India remains the world’s major offshore outsourcing, or “offshoring” destination, yet Mexico is becoming more attractive for US firms seeking geographically and culturally closer partners south of the border. Mexico is now poised to take advantage of its IT talent base to gain a foothold in the burgeoning “nearshoring” industry. While a wide range of US companies outsource call center and data operations to Mexico, including US Airways and Best Western International, Microsoft leads substantial numbers of IT firms in blazing the trail into the country’s nearshoring market. Following the example of export assembly plants, or “maquiladoras” built along the US border in the 1960s, nearshoring in the IT sector has developed as an industry tied to US demand. Operations include application development and maintenance (ADM) and business process outsourcing (BPO), with the sector already bulging. There are an estimated 2,000 IT companies in the country, including 550,000 trained IT professionals that emerge from over 120 technology-focused universities, with around 65,000 graduating each year. These figures put Mexico at the forefront in Latin America in terms of IT, ahead of Brazil with a comparatively low pool of only 250,000 IT professionals, followed by Argentina and Chile, with 70,000 and 20,000 IT professionals, respectively.
According to Nearshore Americas, the major advantage of outsourcing to Mexico is its cost advantage. Based on a US baseline of 100, according to KPMG, Mexico’s index is 46.6 for back office/call center operations, 61.1 for R&D operations, and 68.3 for software design. Furthermore, US time zone alignment as well as cultural affinity also make Mexico more attractive, in addition to the benefits of doing business inside the North American Free Trade Agreement (NAFTA), which ensures intellectual property rights, as well as the approximate 300 flights per day between the countries.
Competing with India, however, won’t be easy. “Mexico’s natural limit is its language. Although there are a lot of English-speaking people here, to be able to compete with India would be difficult,” Alejandro Reynal, CEO of Atento, told TBY. However, a backlash against the level of service provided by Indian operators could present a significant opportunity. “I believe that we can take advantage of the fact many business process outsourcing [BPO] centers previously located in India have been re-shored back to the US, due to an explosion of growth negatively affecting quality,” Reynal added. Mexico, then, “may be able to acquire the volumes that are headed to India if we can emphasize our quality,” he emphasized.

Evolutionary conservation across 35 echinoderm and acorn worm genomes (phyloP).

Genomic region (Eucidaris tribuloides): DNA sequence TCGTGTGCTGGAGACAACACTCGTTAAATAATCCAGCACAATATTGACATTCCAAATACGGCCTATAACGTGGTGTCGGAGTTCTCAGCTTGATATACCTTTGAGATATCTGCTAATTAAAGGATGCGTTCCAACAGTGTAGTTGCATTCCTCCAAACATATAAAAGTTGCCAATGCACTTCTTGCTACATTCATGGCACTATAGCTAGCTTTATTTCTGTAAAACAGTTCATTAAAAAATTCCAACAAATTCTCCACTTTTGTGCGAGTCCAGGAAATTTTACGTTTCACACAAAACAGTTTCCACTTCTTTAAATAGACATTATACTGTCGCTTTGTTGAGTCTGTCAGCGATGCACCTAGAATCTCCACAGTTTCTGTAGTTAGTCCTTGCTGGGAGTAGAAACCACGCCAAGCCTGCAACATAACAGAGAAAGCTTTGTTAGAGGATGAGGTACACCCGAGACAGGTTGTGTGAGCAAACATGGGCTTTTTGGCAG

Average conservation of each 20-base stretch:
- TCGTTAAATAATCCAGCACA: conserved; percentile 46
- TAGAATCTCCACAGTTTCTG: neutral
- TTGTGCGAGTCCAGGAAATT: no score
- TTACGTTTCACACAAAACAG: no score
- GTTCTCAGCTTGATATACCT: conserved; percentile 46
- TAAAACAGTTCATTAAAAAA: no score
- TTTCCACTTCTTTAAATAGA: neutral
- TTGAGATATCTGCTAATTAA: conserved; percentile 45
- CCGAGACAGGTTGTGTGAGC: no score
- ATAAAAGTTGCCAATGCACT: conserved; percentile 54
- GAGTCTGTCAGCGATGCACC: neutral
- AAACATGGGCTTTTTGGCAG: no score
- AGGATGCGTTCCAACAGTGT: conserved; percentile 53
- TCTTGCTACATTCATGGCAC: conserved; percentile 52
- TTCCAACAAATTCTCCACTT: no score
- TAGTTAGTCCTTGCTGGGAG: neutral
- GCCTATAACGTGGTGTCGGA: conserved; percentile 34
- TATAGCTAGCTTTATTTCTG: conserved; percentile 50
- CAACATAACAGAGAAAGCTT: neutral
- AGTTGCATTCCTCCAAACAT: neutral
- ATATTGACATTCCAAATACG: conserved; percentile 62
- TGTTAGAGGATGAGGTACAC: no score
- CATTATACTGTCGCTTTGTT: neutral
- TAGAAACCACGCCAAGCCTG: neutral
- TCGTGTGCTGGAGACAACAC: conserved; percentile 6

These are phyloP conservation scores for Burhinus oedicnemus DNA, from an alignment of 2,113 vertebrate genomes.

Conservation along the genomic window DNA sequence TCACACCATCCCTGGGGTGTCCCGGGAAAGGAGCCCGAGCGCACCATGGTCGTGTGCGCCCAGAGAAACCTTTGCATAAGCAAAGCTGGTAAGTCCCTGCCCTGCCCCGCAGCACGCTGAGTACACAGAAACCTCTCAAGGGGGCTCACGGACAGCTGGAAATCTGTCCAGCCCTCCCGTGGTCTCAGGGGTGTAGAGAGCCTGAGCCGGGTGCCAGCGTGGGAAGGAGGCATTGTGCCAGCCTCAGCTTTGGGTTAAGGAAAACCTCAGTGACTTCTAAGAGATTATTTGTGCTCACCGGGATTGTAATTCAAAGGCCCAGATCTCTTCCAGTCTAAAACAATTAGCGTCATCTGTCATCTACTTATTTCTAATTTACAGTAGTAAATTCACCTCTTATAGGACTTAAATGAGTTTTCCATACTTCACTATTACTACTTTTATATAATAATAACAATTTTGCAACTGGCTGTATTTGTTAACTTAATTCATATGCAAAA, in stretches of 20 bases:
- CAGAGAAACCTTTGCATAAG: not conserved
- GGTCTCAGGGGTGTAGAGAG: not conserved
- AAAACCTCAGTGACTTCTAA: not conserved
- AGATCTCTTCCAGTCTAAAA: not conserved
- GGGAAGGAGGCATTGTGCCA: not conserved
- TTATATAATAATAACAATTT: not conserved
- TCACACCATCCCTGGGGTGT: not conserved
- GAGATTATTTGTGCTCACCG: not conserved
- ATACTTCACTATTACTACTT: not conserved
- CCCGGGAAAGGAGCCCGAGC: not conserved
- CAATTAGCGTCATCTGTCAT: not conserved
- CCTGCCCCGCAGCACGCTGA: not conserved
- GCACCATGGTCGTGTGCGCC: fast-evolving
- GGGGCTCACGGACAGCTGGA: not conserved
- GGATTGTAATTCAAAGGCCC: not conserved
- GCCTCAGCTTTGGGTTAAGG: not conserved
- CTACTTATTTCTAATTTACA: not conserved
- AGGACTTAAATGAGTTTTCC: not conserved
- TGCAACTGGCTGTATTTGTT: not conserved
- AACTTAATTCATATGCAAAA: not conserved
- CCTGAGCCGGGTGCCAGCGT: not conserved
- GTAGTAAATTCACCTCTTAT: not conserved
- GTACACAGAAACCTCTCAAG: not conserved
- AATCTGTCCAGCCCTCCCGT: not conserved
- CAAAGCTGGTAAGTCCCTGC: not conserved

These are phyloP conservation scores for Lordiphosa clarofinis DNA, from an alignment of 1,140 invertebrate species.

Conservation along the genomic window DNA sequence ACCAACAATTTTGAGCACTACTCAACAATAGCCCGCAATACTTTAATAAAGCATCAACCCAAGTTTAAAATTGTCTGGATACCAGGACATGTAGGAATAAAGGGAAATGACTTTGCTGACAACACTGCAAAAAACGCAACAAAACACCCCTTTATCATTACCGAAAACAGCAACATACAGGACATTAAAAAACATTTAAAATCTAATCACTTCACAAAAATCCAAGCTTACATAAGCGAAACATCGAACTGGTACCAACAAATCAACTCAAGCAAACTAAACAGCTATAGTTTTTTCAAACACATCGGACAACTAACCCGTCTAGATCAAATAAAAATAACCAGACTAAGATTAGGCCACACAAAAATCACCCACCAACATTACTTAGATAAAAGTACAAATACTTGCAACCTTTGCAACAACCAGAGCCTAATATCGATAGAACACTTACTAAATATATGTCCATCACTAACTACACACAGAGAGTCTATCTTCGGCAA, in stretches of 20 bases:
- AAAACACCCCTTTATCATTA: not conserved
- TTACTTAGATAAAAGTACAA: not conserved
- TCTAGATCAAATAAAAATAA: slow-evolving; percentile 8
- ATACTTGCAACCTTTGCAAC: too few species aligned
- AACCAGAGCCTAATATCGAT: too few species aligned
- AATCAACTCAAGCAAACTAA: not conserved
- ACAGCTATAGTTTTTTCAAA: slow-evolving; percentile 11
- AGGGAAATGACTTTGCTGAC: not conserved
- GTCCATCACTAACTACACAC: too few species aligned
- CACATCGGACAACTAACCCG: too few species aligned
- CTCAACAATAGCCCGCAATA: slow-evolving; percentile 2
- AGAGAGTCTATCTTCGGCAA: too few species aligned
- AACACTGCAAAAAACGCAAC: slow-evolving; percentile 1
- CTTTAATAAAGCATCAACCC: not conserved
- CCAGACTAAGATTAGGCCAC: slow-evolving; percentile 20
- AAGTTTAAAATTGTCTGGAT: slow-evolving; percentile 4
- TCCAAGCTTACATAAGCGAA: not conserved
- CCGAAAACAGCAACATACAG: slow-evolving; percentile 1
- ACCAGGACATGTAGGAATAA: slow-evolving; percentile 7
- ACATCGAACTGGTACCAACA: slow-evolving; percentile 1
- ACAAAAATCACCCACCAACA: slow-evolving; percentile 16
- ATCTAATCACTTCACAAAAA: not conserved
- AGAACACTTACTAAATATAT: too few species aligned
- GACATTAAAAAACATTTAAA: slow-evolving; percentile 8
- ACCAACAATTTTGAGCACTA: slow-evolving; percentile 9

According to Carlos Funes, CEO of Softtek, a large player in Mexico’s IT industry, “the top consumers of IT services are the financial and government sectors,” while “other important sectors are the actual software companies, as well as IT companies, telecommunications, manufacturing, commerce, and consumer goods.” Atento’s Reynal reinforced the fact, stating, “the majority of business comes from the telecommunications and finance sectors,” while also adding that the company had “acquired clients in the airline sector that use our technology extensively, [and] we have also entered agreements with energy and consumer product companies.”
Softtek is a leading IT and nearshore BPO services provider, and operates nine global delivery centers located in Mexico, China, Brazil, Argentina, and Spain, although 80% of its services are delivered from Mexico. On an upward curve, the company grew 20% in 2012 and employs around 7,000 people. Neoris is another provider of nearshore BPO services in Mexico, Argentina, and elsewhere around the world, and has also reported growth as demand for services in the US market expands. Over the last four years, the company has grown at around 35%, with predictions that the US market will continue to grow in years to come, boosting hopes that the sector will continue to swell. Atento, another BPO provider, employs over 150,000 people and has lavished much attention on its Mexican operations. “Mexico is our third-largest market after Brazil and Spain. We have seen the economies evolving in Latin America, and we believe that Mexico has a very stable economy and good growth,” Reynal concluded.
While nearshoring is a growing area, the government has not been left sitting on its laurels. Launching the Program for the Development of the Software Industry (Prosoft), it hopes to not only strengthen the BPO sector, but also the IT sector in general. Efforts are certainly paying off as companies such as IBM and Oracle have lauded efforts to stimulate the sector’s development. In addition to Softtek, Itera, ABS-IBM, Hildebrando, Stefanini, and Sigma Tao-EIDON are all local firms that have attained the Software Engineering Institute’s highest ranking for software development processes. Local software providers are joined by multinationals, including IBM, Accenture, HP, and Genpact, which works with GE and Ceridian and generates thousands of jobs in the country.
Despite security concerns, nearshoring looks set to continue as a growth industry in the country, yet growth will be somewhat limited unless Mexico can shake off negative perceptions of the security situation, especially in the northern states, where BPO providers are clustered.
© The Business Year